I’ve had a profile on True Nudists for a couple of months now and, honestly, it doesn’t get used much.  That’s not meant as a criticism of the site; but I’ve had much more success in building up a network of naturist friends using more universal social networks – Facebook, Twitter, Tumblr and of course this blog.

True Nudists, though, is supposed to be a more exclusive venue; naturists-only.  The press release claims that True Nudists is provides “a safe online community where both male and female nudists feel comfortable sharing pictures and life stories in an attempt to meet others who think similarly.”  I can only hope that they are working hard to live up to that.

From what I’ve seen, True Nudists has some flaws, although to be charitable to the site and its creators, I don’t think the flaws are of their making.  Rather, they are flaws which you are liable to get anywhere on the internet where you are trying to create a network between a large number of people who might be naked.

When it comes to things that happen on the site, my biggest problem is the way site members react and respond to the presence of women, especially young ones.  While actually abusive behaviour is not tolerated by the True Nudists administrators, there is a lot of over-attention and what you might call “soft harrassment” of women on the site.

For example, users can comment on one another’s photographs; if a female member posts an image (especially a nude one) there will be a lot of men commenting about how beautiful she is.  These may seem harmless compliments but added up, on every photo, by every young woman, and it can give an overall impression that there is a peanut gallery of men on the site who are just there to enjoy looking at female members with their clothes off.  I know women who have left the site because they felt bombarded by messages from men; again, nothing particularly unpleasant, but in terms of sheer volume, it can become overwhelming.  The same is true in the site’s chat-room; if a woman is there, if she is young and fairly attractive and nude and chooses to turn on her webcam, you can bet the focus of all discussion in the chat room will turn to her.  Meanwhile, between males there is a lot less interaction.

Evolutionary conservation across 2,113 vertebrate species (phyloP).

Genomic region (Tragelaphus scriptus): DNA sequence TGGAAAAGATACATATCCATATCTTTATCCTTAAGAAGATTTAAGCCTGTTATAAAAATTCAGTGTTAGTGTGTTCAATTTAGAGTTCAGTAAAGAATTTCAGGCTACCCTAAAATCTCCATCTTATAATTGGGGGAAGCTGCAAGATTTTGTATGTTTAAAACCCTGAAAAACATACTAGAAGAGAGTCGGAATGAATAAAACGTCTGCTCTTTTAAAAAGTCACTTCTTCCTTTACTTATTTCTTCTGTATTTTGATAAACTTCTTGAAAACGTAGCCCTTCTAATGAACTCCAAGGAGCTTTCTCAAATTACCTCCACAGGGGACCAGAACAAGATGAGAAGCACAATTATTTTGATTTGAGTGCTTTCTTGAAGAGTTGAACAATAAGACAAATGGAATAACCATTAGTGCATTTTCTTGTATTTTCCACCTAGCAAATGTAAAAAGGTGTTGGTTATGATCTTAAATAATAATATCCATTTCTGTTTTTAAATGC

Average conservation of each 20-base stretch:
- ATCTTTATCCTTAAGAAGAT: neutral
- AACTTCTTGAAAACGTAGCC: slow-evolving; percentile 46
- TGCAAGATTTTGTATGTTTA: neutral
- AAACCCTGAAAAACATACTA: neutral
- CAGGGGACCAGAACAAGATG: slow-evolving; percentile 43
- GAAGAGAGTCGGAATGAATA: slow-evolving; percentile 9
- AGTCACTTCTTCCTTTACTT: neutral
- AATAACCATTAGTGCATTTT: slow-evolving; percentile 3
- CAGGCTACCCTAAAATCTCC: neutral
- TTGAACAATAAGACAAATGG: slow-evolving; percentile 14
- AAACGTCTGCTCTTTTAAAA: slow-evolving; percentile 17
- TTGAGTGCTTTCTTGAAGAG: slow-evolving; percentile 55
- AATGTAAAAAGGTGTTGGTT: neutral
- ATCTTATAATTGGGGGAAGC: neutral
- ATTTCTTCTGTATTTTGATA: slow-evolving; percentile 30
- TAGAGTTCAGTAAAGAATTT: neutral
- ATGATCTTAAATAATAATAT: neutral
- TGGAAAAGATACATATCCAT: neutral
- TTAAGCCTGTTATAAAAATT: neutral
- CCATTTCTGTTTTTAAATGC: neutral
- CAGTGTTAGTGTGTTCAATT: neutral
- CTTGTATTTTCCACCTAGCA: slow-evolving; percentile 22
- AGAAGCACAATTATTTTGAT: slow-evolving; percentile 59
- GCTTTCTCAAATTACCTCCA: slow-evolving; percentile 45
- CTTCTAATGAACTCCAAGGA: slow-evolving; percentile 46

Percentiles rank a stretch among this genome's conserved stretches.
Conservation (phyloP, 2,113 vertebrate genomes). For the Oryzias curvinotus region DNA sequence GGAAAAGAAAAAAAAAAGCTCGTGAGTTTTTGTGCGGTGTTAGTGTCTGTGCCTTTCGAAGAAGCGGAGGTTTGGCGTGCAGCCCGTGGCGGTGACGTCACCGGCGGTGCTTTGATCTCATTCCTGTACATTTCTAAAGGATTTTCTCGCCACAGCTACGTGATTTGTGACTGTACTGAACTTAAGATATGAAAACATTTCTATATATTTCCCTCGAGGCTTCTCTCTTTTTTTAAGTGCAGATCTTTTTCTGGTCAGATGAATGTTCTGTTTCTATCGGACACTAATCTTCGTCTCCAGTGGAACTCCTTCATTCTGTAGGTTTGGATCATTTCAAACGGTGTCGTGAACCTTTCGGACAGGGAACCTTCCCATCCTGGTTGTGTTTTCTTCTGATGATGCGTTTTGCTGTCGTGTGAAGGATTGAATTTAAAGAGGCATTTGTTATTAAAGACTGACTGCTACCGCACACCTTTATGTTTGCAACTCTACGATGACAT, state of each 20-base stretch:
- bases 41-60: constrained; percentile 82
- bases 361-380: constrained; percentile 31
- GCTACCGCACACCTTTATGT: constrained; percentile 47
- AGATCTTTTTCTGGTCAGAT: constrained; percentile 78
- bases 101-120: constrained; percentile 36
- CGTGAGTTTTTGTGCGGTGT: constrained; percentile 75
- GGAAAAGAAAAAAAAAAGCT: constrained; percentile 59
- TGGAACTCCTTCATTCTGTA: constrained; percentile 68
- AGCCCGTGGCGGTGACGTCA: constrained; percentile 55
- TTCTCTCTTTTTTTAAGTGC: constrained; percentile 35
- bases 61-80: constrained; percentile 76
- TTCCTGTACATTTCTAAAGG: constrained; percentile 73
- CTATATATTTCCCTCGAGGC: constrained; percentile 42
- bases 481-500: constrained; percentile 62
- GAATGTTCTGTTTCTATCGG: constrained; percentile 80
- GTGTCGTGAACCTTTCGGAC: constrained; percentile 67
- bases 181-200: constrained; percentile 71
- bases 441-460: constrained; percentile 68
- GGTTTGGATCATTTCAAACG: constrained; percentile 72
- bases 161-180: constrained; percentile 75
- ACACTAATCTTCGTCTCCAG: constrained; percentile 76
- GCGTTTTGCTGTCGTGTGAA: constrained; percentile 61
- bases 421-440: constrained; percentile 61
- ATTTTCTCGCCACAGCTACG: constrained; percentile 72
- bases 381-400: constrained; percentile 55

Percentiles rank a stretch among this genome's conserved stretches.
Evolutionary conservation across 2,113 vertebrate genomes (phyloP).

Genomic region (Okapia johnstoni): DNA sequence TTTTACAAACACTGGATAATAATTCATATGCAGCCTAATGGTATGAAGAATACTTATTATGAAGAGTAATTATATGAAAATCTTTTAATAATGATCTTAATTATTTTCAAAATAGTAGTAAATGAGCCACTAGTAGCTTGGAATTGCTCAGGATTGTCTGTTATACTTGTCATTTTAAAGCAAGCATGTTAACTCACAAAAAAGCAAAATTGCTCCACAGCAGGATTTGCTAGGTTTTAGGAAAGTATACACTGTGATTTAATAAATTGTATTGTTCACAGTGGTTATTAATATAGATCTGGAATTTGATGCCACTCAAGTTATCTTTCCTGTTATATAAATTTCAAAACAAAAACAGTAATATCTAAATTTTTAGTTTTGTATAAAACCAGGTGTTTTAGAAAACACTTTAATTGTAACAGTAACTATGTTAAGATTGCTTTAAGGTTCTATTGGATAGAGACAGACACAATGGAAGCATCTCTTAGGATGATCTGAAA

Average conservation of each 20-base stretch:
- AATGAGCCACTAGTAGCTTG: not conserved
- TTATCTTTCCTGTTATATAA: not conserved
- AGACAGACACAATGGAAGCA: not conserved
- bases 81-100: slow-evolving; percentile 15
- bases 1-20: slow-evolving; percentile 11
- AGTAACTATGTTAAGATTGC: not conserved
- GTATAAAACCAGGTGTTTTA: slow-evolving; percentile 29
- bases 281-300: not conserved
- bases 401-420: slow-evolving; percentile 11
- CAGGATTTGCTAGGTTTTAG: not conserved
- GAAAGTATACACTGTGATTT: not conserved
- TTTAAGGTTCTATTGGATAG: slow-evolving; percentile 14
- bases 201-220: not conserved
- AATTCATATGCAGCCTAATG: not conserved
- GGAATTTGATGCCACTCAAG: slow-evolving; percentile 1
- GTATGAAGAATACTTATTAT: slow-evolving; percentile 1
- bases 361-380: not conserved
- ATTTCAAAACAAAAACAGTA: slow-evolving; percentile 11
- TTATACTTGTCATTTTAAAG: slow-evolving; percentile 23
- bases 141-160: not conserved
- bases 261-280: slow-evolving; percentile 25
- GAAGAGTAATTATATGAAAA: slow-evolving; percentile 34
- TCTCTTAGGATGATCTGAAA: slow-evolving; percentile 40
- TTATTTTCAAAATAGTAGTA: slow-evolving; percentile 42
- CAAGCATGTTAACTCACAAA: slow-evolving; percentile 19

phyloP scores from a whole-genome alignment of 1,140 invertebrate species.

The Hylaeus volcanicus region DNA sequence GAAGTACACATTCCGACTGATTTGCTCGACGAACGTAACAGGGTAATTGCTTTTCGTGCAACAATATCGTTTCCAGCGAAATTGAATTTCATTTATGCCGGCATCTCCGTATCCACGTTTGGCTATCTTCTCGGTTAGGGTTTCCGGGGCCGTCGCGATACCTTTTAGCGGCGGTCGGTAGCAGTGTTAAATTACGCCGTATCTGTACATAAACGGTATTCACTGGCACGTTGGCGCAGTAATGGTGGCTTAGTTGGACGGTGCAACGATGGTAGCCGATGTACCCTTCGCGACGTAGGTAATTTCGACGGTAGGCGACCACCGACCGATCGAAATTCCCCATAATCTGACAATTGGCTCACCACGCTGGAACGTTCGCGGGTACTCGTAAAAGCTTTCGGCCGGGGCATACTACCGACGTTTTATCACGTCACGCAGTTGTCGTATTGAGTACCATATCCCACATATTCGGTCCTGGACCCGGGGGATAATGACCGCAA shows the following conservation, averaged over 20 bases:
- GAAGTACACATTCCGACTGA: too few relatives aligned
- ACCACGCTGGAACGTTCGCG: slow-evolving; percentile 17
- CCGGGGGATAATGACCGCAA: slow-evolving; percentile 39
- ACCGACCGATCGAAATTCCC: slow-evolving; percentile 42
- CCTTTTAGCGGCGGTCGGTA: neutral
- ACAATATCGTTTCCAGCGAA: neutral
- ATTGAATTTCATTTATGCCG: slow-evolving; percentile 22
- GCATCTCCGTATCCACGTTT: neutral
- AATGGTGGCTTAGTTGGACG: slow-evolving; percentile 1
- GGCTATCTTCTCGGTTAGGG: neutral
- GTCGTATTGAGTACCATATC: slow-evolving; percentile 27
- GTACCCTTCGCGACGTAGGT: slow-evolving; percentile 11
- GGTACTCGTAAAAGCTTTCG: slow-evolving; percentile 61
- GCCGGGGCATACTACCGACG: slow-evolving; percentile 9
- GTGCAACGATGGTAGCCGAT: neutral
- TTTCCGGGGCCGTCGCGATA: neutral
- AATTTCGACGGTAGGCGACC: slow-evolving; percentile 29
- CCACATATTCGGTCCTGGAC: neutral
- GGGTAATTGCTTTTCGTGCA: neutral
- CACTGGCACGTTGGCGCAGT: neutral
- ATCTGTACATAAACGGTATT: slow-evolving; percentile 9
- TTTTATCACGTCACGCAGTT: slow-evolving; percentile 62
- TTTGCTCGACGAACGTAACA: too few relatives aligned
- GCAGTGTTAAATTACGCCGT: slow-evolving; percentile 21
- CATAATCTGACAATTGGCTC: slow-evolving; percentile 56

As I’ve said, I don’t blame the True Nudists site for that.  It is just one of the disappointing things about the way people on the internet are prone to behave.  It has its parallels in things which happen on Facebook and Twitter and dating sites.  And if the press release is accurate, True Nudists do seem to at least be aware of some of these sorts of problems and mindful of the security needs of their members.

But until people can behave with maturity, respect for equality, and above all restraint when it comes to the way they treat naturist women on the internet, I don’t think “the nudist social network” is something I really need to be a part of.  At least on mainstream social networks, women can use them without immediately advertising to all male users that they like to go naked.  There is still harassment, any number of women will be able to tell you that; but it isn’t harassment related specifically to their involvement in naturism, by other people who would claim themselves to be “true” naturists.